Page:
So the first is, I'd like to start with this: “I'd be happy to help you with that if I can. Tell me more about what you would like done.” So the reason I like starting with that is one, it tells them that I care about them, but it's also my entry to probing more about what the details of what they're trying to do. And that gives me clarity that can help me figure out the implications later. Then I might say something like, "Great, let me take a look at what this would do to the current budget and timeline and I'll get back to you." Now, even better is to be able to say, "I'll get back to you Monday morning," or "I'll get back to you at some specific time." And then give them a few days and it gives you time to go back and then really think through, OK, what would it take to do this work? What does that mean for the timeline? And then when you do come back to them, you've got really accurate information that you can share with them.

So there's an alternative. So if your client in the past has ever expressed any concerns about staying on budget or sticking to the timeline, I might switch it up a little bit and say, "I know the budget or the timeline is very important to you, so I'll also see if there's any options to tweak what we are already doing to accommodate the new work in budget and with the timeline we already have." So you're still signaling to them that there are implications to the choice that they're making. However, you're making sure that they understand that you care about what's important to them. And that could be the budget, it could be the timeline, it could be both. So that's generally how I start those conversations.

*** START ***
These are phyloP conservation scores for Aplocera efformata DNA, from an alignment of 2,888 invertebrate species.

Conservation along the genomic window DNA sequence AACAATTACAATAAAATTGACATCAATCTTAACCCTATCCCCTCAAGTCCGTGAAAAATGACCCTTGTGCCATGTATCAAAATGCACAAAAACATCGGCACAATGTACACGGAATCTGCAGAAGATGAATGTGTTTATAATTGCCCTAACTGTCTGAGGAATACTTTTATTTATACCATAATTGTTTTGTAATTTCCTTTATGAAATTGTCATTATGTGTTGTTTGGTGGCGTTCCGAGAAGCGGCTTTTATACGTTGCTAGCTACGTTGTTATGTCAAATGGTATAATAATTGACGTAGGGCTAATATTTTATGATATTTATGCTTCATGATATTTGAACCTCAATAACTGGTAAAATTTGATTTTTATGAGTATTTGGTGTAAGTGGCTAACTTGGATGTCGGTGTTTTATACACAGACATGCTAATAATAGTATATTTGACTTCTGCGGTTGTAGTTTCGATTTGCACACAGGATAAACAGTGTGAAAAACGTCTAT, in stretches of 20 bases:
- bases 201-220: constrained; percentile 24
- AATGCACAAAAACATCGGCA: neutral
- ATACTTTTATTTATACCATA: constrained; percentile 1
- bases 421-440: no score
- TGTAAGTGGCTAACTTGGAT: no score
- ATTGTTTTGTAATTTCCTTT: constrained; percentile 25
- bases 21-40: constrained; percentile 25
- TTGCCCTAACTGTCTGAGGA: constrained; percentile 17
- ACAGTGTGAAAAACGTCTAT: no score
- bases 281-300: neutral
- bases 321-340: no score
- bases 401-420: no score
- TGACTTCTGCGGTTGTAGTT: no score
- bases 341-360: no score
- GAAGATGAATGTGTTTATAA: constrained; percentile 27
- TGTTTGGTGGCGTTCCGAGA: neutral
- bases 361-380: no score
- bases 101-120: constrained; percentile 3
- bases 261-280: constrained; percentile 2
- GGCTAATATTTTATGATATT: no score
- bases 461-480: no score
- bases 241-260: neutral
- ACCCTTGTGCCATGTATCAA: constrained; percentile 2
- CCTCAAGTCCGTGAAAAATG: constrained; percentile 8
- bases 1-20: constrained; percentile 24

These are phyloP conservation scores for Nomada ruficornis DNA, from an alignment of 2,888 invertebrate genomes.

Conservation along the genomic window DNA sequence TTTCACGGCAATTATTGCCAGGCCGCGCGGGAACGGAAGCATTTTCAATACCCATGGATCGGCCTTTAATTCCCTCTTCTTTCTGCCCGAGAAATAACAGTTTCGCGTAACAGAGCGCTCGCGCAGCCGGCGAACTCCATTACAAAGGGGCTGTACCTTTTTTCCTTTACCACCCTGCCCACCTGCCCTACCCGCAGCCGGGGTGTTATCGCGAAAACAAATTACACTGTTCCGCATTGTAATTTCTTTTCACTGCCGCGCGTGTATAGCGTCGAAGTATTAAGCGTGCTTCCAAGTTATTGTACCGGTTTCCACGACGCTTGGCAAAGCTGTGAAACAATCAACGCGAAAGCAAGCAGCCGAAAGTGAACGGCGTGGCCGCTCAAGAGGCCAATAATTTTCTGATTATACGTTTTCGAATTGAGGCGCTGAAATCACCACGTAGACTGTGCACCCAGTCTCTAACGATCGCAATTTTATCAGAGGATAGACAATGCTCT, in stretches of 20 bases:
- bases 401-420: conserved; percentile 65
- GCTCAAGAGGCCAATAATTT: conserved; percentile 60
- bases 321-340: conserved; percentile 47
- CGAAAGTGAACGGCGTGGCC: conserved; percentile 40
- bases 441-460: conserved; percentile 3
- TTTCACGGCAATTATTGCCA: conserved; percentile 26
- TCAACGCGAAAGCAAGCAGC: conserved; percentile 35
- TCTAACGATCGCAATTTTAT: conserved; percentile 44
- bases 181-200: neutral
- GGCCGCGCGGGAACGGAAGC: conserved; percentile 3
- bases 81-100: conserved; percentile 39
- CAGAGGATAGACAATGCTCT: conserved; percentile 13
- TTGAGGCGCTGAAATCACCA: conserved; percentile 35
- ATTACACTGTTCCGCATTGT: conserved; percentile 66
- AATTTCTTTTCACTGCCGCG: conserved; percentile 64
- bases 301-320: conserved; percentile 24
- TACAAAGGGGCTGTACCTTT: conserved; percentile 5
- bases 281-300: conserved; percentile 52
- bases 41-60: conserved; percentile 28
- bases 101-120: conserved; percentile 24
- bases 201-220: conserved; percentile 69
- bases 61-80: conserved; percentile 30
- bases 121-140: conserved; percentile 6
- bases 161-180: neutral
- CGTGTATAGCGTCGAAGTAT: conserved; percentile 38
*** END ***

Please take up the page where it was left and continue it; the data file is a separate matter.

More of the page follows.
And then just make sure whatever commitment you make, if you tell them Monday morning or Tuesday afternoon, you're going to come back to them with options. You're going to come back to them with information about what the implications are. Make sure that you actually stick with that. So that's how I handled that situation.

So let's move on to what happens when you go over budget or it looks like you're going to. And again, when you're first doing a contract, you're thinking about everything that you can to put the budget together so that it actually is an appropriate budget for what the work is. But, as any consultant who's been doing this a while can tell you, is there's often a lot of surprises or there's things that you could not anticipate or maybe you didn't have enough experience doing this type of work or with this particular client to be able to really nail what the budget is. And it could be things like you assumed that you were going to produce a written document, there was going to be two rounds of review and that just took longer than usual. Now if they add additional rounds of review to it, that's beyond scope and then go back to the first thing that I talked about, but sometimes it just takes longer or a client just adds more people to the review process. Or it could be any number of things that actually make it less likely that you're going to be able to stand budget or might blow the budget. And it also could be that it takes you longer to do things than you expected to. And with time, you'll get much more accurate in your budgeting as you gain more experience in the field. At the beginning it can be really tough, but even for seasoned consultants, there are surprises. So there have been multiple times including in this year, where I went up to my budget cap or I went beyond my budget cap simply because the work took much longer than we expected. So how do you handle that?